The Journal of Economic Inequality

, Volume 13, Issue 3, pp 351–372 | Cite as

The implications of selective attrition for estimates of intergenerational elasticity of family income



Numerous studies have estimated a high intergenerational correlation in economic status. Such studies do not typically attend to potential biases that may arise due to survey attrition. Using the Panel Study of Income Dynamics – the data source most commonly used in prior studies – we demonstrate that attrition is particularly high for low-income adult children with low-income parents and particularly low for high-income adult children with high-income parents. Because of this pattern of attrition, intergenerational upward mobility has been overstated for low-income families and downward mobility has been understated for high-income families. The bias among low-income families is greater than the bias among high-income families implying that intergenerational elasticity in family income is higher than previous estimates with the Panel Study of Income Dynamics would suggest.


Intergenerational transmission Attrition Family income 


Unable to display preview. Download preview PDF.

Unable to display preview. Download preview PDF.

Supplementary material

10888_2015_9297_MOESM1_ESM.pdf (25 kb)
(PDF 24.8 KB)


  1. Chadwick, L., Solon, G.: Intergenerational income mobility among daughters. Am. Econ. Rev. 92, 335–344 (2002)CrossRefGoogle Scholar
  2. Charles, K., Hurst, E.: The correlation of wealth across generations. J. Polit. Econ. 111(6), 1155–1182 (2003)CrossRefGoogle Scholar
  3. Corak, M.: Generational Income Mobility in North America and Europe. Cambridge University Press, Cambridge (2004)CrossRefGoogle Scholar
  4. Corak, M., Heisz, A.: The intergenerational earnings and income mobility of canadian men. J. Hum. Resour. 34, 504–533 (1999)CrossRefGoogle Scholar
  5. Duncan, O.D., Featherman, D., Duncan, B.: Socioeconomic background and achievement. Seminar Press, New York (1972)Google Scholar
  6. Fitzgerald, J., Gottschalk, P., Moffitt, R.: An analysis of the impact of sample attrition in panel data: the michigan panel study of income dynamics. J. Hum. Resour. 33(2), 251–299 (1998a)CrossRefGoogle Scholar
  7. Fitzgerald, J., Gottschalk, P., Moffitt, R.: An analysis of the impact of sample attrition on the second generation of respondents in the michigan panel study of income dynamics. J. Hum. Resour. 33(2), 300–344 (1998b)CrossRefGoogle Scholar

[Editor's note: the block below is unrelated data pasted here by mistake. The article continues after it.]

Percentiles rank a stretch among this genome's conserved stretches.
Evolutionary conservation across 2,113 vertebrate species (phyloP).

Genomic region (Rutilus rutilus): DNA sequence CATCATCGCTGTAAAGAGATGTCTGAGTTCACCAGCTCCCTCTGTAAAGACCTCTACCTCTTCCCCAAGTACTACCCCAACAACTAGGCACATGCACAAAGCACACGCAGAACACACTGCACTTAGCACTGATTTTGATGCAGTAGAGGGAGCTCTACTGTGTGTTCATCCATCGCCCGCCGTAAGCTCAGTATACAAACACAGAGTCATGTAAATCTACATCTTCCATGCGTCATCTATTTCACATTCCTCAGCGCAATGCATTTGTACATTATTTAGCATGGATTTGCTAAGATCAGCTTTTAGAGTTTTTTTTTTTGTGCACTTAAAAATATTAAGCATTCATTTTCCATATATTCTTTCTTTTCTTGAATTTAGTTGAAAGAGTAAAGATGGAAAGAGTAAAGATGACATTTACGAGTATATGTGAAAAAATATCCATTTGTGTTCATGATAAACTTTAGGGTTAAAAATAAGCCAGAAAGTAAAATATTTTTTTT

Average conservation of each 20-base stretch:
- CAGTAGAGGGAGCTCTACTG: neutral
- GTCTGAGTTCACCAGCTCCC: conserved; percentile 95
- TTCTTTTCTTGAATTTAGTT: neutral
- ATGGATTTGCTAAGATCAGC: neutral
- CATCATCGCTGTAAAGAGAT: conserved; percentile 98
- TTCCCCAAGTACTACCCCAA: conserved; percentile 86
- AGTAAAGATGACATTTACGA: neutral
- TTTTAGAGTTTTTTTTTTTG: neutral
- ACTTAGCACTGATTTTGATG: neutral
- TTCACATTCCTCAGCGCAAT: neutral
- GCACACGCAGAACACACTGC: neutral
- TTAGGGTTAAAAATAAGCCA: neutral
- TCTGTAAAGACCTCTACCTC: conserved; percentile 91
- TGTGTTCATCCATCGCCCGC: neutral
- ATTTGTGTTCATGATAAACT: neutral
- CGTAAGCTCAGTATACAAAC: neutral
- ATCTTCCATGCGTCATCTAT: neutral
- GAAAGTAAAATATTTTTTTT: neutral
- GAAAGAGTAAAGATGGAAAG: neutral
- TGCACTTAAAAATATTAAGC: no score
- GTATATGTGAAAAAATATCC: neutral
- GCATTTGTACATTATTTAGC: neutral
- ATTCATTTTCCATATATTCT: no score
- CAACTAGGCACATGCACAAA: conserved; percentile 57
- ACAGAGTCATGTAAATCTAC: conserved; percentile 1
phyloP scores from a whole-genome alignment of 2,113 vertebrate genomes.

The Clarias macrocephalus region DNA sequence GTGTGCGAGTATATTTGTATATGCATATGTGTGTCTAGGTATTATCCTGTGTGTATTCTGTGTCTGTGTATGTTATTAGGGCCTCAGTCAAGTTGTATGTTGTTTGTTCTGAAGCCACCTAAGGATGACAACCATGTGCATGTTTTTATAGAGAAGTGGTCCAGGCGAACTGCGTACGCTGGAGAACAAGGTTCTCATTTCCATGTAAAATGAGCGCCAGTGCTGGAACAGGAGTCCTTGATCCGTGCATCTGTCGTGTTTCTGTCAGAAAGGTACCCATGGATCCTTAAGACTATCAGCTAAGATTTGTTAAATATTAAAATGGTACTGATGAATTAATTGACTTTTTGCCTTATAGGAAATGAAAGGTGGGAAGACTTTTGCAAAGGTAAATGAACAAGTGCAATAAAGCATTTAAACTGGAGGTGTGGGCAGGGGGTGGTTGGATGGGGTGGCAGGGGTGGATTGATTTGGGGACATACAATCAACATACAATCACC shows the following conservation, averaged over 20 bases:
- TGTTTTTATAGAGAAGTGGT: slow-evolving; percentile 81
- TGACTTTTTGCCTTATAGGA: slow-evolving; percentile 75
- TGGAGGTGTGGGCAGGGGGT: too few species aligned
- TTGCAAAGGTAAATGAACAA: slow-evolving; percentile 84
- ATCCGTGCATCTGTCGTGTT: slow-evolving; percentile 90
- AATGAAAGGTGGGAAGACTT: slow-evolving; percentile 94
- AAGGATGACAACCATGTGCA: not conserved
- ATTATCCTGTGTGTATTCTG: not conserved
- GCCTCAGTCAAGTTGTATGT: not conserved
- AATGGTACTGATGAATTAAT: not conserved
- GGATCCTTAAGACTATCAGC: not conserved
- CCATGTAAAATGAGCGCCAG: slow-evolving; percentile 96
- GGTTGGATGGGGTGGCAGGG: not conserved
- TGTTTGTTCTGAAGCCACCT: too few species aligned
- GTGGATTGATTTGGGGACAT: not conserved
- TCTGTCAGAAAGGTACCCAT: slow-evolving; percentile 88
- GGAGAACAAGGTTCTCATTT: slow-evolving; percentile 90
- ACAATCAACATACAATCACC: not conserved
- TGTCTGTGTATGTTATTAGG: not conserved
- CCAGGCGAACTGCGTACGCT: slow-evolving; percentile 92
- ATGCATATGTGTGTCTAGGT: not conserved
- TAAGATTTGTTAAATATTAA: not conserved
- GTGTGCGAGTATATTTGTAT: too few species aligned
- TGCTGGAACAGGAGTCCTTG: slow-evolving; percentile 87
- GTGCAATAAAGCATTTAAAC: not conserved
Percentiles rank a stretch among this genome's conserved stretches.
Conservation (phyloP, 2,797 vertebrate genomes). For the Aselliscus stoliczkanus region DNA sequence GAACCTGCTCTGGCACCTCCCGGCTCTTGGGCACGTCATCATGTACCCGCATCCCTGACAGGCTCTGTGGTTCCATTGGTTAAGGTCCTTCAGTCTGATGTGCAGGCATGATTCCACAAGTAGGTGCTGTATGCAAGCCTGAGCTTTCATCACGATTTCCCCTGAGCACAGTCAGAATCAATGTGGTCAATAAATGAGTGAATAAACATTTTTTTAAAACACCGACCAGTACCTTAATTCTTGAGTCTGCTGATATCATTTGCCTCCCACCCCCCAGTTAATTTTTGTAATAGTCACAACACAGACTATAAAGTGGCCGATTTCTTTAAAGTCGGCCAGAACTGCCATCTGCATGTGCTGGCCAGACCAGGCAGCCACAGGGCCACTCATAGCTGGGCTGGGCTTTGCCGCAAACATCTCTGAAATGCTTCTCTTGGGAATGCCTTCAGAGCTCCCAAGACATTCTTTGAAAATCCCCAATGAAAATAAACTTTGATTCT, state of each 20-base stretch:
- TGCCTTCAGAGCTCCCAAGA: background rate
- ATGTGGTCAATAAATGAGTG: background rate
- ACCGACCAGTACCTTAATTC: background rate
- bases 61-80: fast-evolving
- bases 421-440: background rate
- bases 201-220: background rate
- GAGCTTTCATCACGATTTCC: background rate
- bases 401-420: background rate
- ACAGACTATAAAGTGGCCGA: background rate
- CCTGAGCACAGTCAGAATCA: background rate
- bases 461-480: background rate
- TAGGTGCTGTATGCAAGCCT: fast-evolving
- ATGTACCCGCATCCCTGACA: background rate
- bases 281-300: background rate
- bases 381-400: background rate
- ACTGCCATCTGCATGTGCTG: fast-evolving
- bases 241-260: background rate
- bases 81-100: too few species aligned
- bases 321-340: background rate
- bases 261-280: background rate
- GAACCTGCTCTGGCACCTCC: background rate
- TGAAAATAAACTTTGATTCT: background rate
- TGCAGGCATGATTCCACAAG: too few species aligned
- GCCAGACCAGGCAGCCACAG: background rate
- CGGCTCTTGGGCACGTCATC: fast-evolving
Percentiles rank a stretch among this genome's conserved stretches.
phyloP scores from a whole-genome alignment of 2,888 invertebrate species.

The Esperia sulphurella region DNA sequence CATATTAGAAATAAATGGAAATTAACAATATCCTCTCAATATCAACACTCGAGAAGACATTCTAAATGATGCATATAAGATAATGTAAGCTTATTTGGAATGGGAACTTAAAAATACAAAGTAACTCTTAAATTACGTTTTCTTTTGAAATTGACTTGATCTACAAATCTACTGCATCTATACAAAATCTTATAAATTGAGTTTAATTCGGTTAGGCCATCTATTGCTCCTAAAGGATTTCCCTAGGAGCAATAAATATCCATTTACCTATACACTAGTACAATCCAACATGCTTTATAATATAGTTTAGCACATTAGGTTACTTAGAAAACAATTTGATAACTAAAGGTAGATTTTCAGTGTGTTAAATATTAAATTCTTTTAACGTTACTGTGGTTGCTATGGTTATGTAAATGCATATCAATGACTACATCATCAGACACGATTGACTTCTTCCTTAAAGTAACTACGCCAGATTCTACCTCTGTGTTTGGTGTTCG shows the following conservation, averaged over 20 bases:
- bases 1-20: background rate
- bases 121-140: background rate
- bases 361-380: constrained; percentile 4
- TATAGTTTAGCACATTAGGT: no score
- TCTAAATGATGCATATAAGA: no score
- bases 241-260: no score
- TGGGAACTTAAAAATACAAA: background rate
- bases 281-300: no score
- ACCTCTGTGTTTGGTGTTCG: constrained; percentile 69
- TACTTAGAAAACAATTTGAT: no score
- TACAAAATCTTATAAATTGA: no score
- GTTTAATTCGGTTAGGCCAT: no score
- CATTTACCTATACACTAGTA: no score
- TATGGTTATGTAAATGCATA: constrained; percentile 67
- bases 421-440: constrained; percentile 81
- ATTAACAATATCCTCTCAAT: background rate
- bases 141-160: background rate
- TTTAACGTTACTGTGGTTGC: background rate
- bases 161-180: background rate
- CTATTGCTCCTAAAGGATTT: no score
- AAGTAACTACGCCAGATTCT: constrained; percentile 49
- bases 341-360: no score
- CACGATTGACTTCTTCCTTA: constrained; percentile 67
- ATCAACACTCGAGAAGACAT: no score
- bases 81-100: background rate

8. Fitzgerald, J.: Attrition in models of intergenerational links using the PSID with extensions to health and sibling models. The B.E. J. Econ. Anal. Policy 11(3) (2011). Article 2.Google Scholar
  9. Grawe, N.: Lifecycle bias in estimates of intergenerational earnings persistence. Labour Econ. 13, 551–570 (2006)CrossRefGoogle Scholar
  10. Haider, S., Solon, G.: Lifecycle variation in the association between current and lifetime earnings. Am. Econ. Rev. 96(4), 1308–1320 (2006)CrossRefGoogle Scholar
  11. Hertz, T.: Rags, Riches and Race: The Intergenerational Economic Mobility of Black and White Families in the United States. In: Bowles, S., Gintis, H., Osborne, M. (eds.) Unequal Chances: Family Background and Economic Success, pp 165–91. Russell Sage and Princeton University Press, New York (2005)Google Scholar
  12. Hertz, T.: Trends in the intergenerational elasticity of family income in the United States. Ind. Relat. 46(1), 22–50 (2007)CrossRefGoogle Scholar
  13. Jäntti, M., Bratsberg, B., Røed, K., Raaum, O., Naylor, R., Österbacka, E., Björklund A., Eriksson, T.: American Exceptionalism in a New Light: a Comparison of Intergenerational Earnings Mobility in the Nordic Countries, the United Kingdom and the United States. Discussion paper no. 1938 (Institute for the Study of Labor (IZA)Bonn) (2006)Google Scholar
  14. Lee, C., Solon, G.: Trends in intergenerational income mobility. Rev. Econ. Stat. 91, 766–772 (2009)CrossRefGoogle Scholar
  15. Levine, D., Mazumder, B.: The growing importance of family: Evidence from brothers earnings. Industrial Relations 46(1), 7–21 (2007)Google Scholar
  16. Mayer, S., Lopoo, L.: Has the intergenerational transmission of economic status changed? J. Hum. Resour. 40(1), 169–185 (2005)Google Scholar
  17. Mazumder, B.: Fortunate sons: new estimates of intergenerational mobility in the United States using social security earnings data. Rev. Econ. Stat. 87(2), 235–255 (2005)CrossRefGoogle Scholar
  18. O’Neill, D., Sweetman, O., Van de gaer, D.: The effects of measurement error and omitted variables when using transition matrices to measure intergenerational mobility. J. Econ. Inequal. 5, 159–178 (2007)CrossRefGoogle Scholar
  19. Schoeni, R., Stafford, F., McGonagle, K., Andreski, P.: Response rates in national panel surveys. Ann. Am. Acad. Polit. Soc. Sci. 645(1), 60–87 (2013)CrossRefGoogle Scholar
  20. Solon, G.: Intergenerational income mobility in the United States. Am. Econ. Rev. 82, 393–408 (1992)Google Scholar
  21. Waldkirch, A., Ng, S., Cox, D.: Intergenerational linkages in consumption behavior. J. Hum. Resour. 39, 355–381 (2004)CrossRefGoogle Scholar
  22. Zimmerman, D.: Regression toward mediocrity in economic stature. Am. Econ. Rev. 82(3), 409–429 (1992)Google Scholar

Copyright information

© Springer Science+Business Media New York 2015

Authors and Affiliations

  1. 1.Institute for Social Research, School of Public Policy, and Department of EconomicsUniversity of MichiganAnn ArborUSA
  2. 2.Department of EconomicsUniversity of Massachusetts BostonBostonUSA

Personalised recommendations